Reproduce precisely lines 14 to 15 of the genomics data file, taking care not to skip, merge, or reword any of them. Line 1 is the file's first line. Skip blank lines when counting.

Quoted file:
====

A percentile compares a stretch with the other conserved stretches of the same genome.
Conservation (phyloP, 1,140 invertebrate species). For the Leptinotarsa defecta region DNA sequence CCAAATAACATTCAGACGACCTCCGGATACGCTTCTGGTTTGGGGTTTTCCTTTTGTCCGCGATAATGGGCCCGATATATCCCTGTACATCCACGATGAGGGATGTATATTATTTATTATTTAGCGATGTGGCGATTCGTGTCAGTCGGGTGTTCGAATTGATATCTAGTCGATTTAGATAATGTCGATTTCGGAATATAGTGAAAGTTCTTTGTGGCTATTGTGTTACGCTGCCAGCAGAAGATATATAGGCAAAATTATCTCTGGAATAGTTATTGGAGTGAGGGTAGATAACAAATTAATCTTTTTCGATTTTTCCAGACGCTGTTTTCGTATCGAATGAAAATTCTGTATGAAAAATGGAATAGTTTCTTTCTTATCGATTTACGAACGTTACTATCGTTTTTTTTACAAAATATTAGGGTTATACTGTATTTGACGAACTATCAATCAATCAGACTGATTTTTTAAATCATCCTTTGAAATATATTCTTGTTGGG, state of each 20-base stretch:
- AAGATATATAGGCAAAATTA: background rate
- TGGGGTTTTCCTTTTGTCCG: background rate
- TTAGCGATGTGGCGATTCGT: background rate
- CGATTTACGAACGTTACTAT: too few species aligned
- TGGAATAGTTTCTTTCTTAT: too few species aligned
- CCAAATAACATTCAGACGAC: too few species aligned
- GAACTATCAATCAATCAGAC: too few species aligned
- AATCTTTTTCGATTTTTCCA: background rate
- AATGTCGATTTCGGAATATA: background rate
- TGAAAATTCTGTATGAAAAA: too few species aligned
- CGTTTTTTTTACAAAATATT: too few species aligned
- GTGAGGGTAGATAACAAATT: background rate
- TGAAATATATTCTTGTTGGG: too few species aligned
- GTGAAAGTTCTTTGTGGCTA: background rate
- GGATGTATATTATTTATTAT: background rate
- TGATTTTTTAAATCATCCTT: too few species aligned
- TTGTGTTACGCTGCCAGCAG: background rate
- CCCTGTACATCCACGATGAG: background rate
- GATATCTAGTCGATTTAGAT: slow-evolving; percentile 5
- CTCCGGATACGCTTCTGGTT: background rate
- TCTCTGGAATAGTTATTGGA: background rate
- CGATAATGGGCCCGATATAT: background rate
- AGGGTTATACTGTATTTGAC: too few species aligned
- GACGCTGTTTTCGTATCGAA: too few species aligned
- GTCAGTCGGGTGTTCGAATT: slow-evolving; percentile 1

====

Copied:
- GTGAGGGTAGATAACAAATT: background rate
- TGAAATATATTCTTGTTGGG: too few species aligned